Turnbull’s budding bromance with Trump

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PM Malcolm Turnbull has spoken to US President-elect Donald Trump and congratulated him on his win.

Australia’s Prime Minister Malcolm Turnbull, with Christopher Pyne in the background, have said Australia’s relationship with President-elect Trump is off to a good start. Picture: Lukas Coch

MALCOLM Turnbull says Australia is getting off to a good start with US President-elect Donald Trump’s team.

Labor and the Greens are urging a cautious approach to the new administration, with parliament next week set to debate a motion to ditch Australia’s support for the Trans-Pacific Partnership trade pact.

A federal cabinet meeting in Melbourne on Tuesday received briefings from several ministers, including defence, defence industry and foreign affairs, on how the new administration could impact Australia.

The Prime Minister, who will meet with US President Barack Obama at the Peru APEC summit in coming days, said the government had put in the ground work.

“One of the great things Joe (Hockey) has done, and indeed our government has done, is made sure that we stayed in touch with both sides in the election campaign so that whatever the result we were able to get off to a good start with the new administration,” Mr Turnbull told Triple M radio on Wednesday.

Defence Industry Minister Christopher Pyne, who revealed the cabinet discussion, said the government was “very much across the Trump team”.

“Joe Hockey as our ambassador was talking to the Trump transition team many, many months ago in anticipation that either Donald Trump or Hillary Clinton would win the presidential election. We are well placed in nations around the world,” Mr Pyne told reporters in Canberra.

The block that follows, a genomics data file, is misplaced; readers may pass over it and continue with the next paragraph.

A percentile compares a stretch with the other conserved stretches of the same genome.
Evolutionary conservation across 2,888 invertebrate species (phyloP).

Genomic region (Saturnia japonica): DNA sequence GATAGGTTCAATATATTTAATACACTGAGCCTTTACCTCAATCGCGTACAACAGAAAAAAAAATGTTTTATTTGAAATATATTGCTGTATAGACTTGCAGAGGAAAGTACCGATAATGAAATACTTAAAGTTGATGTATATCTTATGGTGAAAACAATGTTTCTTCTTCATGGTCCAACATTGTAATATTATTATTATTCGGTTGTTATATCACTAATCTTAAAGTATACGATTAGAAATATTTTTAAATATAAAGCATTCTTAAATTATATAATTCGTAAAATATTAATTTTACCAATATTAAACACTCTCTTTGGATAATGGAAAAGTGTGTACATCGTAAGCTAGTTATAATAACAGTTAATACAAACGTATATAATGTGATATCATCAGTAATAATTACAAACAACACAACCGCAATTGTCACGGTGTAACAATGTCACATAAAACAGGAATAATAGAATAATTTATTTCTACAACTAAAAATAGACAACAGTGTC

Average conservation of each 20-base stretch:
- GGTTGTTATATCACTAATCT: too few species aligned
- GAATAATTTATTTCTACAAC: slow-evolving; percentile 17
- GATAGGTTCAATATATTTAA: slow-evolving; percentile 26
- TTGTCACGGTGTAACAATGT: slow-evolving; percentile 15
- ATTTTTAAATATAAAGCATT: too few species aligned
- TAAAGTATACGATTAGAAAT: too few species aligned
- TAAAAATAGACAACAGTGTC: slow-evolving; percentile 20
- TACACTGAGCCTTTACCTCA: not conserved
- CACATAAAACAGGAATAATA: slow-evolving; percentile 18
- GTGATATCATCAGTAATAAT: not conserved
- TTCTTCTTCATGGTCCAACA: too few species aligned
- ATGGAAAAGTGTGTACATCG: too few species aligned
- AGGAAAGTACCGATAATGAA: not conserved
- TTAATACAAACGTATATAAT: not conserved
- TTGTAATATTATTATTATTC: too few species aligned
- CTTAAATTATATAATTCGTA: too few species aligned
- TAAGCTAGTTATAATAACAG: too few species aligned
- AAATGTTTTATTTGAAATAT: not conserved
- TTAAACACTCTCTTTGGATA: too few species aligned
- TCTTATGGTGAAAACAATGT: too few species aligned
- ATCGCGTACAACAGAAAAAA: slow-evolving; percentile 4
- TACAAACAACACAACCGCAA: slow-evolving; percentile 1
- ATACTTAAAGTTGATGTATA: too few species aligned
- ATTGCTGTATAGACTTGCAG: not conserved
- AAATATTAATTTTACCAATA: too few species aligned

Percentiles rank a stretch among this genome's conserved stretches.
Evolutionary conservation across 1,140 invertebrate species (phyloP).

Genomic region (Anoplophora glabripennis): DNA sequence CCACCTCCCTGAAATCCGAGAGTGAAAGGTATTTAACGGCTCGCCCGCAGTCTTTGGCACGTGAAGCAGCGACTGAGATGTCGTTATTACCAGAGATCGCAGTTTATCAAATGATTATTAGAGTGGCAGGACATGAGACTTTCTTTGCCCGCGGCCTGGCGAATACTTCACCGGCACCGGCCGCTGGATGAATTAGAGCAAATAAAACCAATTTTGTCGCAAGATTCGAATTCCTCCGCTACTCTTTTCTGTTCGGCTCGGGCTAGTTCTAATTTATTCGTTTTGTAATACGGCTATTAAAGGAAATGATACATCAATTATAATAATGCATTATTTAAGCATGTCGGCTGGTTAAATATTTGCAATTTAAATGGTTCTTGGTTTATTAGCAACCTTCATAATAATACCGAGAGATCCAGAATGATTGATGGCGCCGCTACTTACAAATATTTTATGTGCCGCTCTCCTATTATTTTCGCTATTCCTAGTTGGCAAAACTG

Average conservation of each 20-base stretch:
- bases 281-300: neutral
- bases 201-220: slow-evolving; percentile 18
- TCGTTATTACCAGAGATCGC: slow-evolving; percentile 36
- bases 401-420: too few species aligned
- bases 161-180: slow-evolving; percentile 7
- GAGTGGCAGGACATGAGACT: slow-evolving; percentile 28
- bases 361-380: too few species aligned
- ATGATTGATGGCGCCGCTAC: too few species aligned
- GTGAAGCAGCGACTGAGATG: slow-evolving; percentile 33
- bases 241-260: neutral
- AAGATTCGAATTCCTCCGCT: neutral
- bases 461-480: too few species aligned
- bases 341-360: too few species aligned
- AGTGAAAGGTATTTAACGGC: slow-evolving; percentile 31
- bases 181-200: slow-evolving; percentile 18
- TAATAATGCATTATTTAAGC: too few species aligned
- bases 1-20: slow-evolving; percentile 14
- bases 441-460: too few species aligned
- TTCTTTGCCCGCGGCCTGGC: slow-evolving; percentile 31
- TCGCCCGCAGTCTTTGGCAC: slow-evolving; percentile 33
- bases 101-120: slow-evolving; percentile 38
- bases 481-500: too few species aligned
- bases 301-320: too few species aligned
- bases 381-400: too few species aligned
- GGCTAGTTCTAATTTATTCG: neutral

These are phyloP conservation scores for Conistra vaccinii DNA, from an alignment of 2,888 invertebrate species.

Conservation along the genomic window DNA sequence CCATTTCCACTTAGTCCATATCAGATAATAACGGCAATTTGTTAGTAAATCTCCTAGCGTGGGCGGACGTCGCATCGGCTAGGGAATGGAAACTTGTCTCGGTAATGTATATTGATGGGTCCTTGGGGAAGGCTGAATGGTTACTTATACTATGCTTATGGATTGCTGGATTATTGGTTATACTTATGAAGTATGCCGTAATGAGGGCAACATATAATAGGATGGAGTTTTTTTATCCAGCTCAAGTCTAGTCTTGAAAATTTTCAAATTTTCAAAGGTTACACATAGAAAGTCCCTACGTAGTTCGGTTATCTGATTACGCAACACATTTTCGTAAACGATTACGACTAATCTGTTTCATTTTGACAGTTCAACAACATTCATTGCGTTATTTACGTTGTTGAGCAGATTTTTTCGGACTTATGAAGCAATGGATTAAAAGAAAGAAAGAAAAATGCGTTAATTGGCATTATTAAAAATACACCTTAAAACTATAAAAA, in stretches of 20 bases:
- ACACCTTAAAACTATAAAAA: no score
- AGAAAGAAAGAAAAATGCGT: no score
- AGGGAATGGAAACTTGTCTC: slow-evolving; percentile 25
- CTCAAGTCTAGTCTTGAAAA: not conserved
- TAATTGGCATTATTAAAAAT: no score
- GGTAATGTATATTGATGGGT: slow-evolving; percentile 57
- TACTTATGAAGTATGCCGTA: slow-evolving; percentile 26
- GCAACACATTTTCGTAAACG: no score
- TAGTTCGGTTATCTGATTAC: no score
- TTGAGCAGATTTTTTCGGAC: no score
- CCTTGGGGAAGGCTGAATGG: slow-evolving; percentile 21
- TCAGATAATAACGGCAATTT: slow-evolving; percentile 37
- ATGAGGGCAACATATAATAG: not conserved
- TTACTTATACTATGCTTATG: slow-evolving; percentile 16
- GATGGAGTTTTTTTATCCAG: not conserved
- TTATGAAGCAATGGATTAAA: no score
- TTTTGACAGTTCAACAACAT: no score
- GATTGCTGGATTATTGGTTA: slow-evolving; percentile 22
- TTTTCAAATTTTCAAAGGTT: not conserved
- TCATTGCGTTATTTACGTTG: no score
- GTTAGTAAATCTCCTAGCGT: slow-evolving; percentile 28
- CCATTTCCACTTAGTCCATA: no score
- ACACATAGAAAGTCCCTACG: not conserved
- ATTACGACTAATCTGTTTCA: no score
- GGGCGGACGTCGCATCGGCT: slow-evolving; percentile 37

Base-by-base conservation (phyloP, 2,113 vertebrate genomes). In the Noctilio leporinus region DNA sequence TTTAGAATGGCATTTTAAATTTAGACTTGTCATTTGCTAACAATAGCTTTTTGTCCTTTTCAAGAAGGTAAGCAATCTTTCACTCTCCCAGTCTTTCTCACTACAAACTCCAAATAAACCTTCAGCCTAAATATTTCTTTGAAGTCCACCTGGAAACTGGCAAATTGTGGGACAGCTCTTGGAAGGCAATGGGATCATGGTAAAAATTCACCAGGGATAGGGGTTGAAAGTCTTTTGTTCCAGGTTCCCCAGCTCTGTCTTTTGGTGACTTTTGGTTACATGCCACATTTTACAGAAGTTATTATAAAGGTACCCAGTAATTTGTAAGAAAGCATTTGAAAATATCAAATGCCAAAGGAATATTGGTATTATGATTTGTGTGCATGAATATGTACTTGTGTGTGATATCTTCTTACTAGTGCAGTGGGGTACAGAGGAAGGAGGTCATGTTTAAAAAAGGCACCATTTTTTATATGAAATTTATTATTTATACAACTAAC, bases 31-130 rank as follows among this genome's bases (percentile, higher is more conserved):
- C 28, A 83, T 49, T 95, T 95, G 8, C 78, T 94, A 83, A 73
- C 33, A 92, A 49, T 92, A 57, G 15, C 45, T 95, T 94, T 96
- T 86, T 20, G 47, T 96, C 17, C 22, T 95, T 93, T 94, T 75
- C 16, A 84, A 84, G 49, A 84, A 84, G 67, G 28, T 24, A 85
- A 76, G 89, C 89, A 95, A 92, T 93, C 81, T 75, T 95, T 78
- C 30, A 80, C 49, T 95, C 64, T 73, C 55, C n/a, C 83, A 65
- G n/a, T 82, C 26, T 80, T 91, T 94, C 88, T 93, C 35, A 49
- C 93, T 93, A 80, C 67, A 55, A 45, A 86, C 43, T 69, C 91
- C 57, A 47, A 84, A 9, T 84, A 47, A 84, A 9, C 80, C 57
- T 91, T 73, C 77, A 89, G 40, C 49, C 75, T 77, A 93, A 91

With Mr Trump having campaigned against the TPP, the Greens will bring a motion to parliament next week seeking it be dumped.

“Essentially it’s a blueprint for a corporate takeover of government,” Greens MP Adam Bandt told ABC radio.

Opposition trade spokesman Jason Clare insists the TPP is dead following Mr Trump’s election, with free trade in the US now about as “popular as a snake in a sleeping bag”.

“Trade deals aren’t the reason people are hurting, but they are a lightning rod for the anger and frustration people are feeling,” he writes in theAustralian Financial Review.

The agreement between the US, Australia and 10 other Pacific Rim countries covers about 40 per cent of the world’s total trade, and proponents warn that a retreat by Washington will push the other participants closer to China. Canberra’s chief negotiator Andrew Robb has argued the TPP would be transformational for the Australian economy.

His successor as trade minister, Steve Ciobo, has said it would not make sense to conclude the pact in its current form without the US.

Labor foreign affairs spokeswoman Penny Wong says the focus should shift to another trade deal known as the Regional Comprehensive Economic Partnership.

“We need to work with our regional partners during this period of uncertainty to identify areas of common interest and jointly seek to influence US thinking on these,” Ms Wong said.

“First among these is continued constructive US engagement in our region.”

Mr Pyne said Australia was determined not to be one of the “strategic bludgers” criticised by Mr Trump, who plans a major spend on defence during his term.

“We not only pull our weight in terms of our spending, we pull our weight in terms of operations and, in the Middle East right now, Australia’s involvement is second only to the United States,” he said.

Ms Wong said there was a danger Mr Turnbull could emulate Tony Abbott in taking a “chest-beating” approach to global events.

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